My Psycho-Pass: The Movie review is up and you can read it here.
First Published on UK Anime Network.
Regular readers may have noticed that we are somewhat fond of the original Psycho-Pass series here in UK Anime towers, though the second series was a little harder to love, it still contained much of what made the first series great. Our Editor-in-chief also proved to be a big fan of Psycho Pass: The Movie when it screened at last year’s Scotland Loves Anime. We are now a year down the line from that screening, a little older, perhaps a little wiser, and we are finally staring down the dominator of Anime Limited’s release of Psycho-Pass: The Movie.
The film begins in explosive (literally) style, with what appears at first glance to be a terrorist attack on a military convoy. However, we are soon introduced to a familiar face which poses some interesting questions about what we have just seen. Back in Japan, Inspector Akane Tsunemori and the rest of MWPSB (Ministry of Welfare Public Safety Bureau) have some illegal immigrants to deal with. A simple task for MWPSB you may think, but these immigrants appear to have some military training and are armed to the teeth - it looks like a terrorist cell has found its way into the heart of Japan. Thankfully for our friends at MWPSB the infiltration is soon brought to an end, with one of the series’ now trademark spectacular action sequences.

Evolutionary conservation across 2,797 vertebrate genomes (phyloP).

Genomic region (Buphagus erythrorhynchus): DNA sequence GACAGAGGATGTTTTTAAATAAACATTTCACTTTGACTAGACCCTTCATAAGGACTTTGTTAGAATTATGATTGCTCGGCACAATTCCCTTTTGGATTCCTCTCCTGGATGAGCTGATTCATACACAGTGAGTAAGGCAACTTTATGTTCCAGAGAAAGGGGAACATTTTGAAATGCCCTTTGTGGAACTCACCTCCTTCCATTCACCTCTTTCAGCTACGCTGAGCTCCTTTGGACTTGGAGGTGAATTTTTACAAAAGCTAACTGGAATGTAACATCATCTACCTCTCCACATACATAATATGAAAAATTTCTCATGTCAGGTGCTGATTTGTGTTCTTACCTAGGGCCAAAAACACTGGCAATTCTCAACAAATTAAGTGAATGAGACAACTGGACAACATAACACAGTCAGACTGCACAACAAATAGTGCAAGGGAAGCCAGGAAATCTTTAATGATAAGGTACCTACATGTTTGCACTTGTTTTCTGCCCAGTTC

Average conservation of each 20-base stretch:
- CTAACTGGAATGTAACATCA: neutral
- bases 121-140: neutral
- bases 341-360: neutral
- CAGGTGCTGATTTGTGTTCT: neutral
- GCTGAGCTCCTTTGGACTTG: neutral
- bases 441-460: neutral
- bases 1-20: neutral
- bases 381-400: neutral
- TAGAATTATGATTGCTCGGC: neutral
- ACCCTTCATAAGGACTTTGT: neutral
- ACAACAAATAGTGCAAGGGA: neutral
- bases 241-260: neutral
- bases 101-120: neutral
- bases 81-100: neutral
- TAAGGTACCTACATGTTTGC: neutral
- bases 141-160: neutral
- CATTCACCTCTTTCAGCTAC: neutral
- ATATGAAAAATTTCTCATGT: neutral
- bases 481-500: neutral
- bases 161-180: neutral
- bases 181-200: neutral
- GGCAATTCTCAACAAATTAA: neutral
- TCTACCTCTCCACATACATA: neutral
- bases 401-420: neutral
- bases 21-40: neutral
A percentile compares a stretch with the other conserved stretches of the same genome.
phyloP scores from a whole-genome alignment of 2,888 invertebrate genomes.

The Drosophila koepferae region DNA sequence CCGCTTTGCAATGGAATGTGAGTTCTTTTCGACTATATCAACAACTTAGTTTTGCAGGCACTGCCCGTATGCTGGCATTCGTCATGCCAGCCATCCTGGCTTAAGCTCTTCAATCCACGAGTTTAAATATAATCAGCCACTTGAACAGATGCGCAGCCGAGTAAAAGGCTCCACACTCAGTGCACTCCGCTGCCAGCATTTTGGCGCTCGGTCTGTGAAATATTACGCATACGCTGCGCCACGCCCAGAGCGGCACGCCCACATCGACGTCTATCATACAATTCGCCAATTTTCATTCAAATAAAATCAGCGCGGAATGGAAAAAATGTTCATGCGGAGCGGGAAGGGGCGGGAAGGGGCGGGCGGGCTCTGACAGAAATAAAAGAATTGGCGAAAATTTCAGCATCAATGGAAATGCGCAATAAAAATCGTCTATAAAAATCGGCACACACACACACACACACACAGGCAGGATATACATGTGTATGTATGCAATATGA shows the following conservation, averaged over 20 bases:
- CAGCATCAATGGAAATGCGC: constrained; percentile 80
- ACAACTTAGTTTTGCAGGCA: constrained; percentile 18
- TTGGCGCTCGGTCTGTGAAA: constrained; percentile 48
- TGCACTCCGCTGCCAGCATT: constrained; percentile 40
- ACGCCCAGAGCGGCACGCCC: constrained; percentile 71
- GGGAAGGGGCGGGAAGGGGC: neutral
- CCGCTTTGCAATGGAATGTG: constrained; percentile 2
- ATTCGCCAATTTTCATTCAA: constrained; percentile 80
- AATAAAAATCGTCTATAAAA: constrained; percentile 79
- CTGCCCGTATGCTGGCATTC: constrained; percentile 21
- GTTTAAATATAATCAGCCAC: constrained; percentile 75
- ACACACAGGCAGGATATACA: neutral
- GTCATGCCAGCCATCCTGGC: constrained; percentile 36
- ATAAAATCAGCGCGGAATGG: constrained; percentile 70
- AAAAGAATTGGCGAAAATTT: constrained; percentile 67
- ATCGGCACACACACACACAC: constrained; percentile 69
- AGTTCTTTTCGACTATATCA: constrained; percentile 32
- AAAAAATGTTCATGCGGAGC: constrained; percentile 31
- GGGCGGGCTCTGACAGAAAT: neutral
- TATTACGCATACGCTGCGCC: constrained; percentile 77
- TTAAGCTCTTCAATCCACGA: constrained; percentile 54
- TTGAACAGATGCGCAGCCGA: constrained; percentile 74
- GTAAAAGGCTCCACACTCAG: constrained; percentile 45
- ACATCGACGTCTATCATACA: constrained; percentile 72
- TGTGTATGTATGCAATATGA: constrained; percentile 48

How could such a group infiltrate Japan, despite the watchful eye of the Sybil system? What was their aim? Is the relative peace of Japan under threat? Inspector Tsunemori is soon on the case, wishing to interrogate the surviving members of the terrorist cell. However, Sybil has a different, less conventional, idea which see’s our old friend Inspector Mika Shimotsuki sticking her oar in once again at the behest of Sybil.
It soon transpires that the terrorists came from SEAUn (Southeast Asia Union), a war-torn nation whose military rulers are looking to establish a Sybil controlled zone in the capital city Shambala Float, under the guise of bringing peace to the nation. However, that’s not the only interest Sybil has in SEAUn. Former Enforcer Shinya Kogami has been spotted, and it seems like he is helping the terrorists, or rebels as they prefer to be called.
Naturally this piques the interest of Akane, who demands to be sent to SEAUn so she can investigate. This highly unusual move is allowed by Sybil, but with a few stipulations - most notably that she only be allowed to travel on her own. It is when Akane lands in SEAUn that things really begin moving apace, seeing Akane caught between the slightly suspicious SEAUn military government and the Shinya Kogami backed rebels.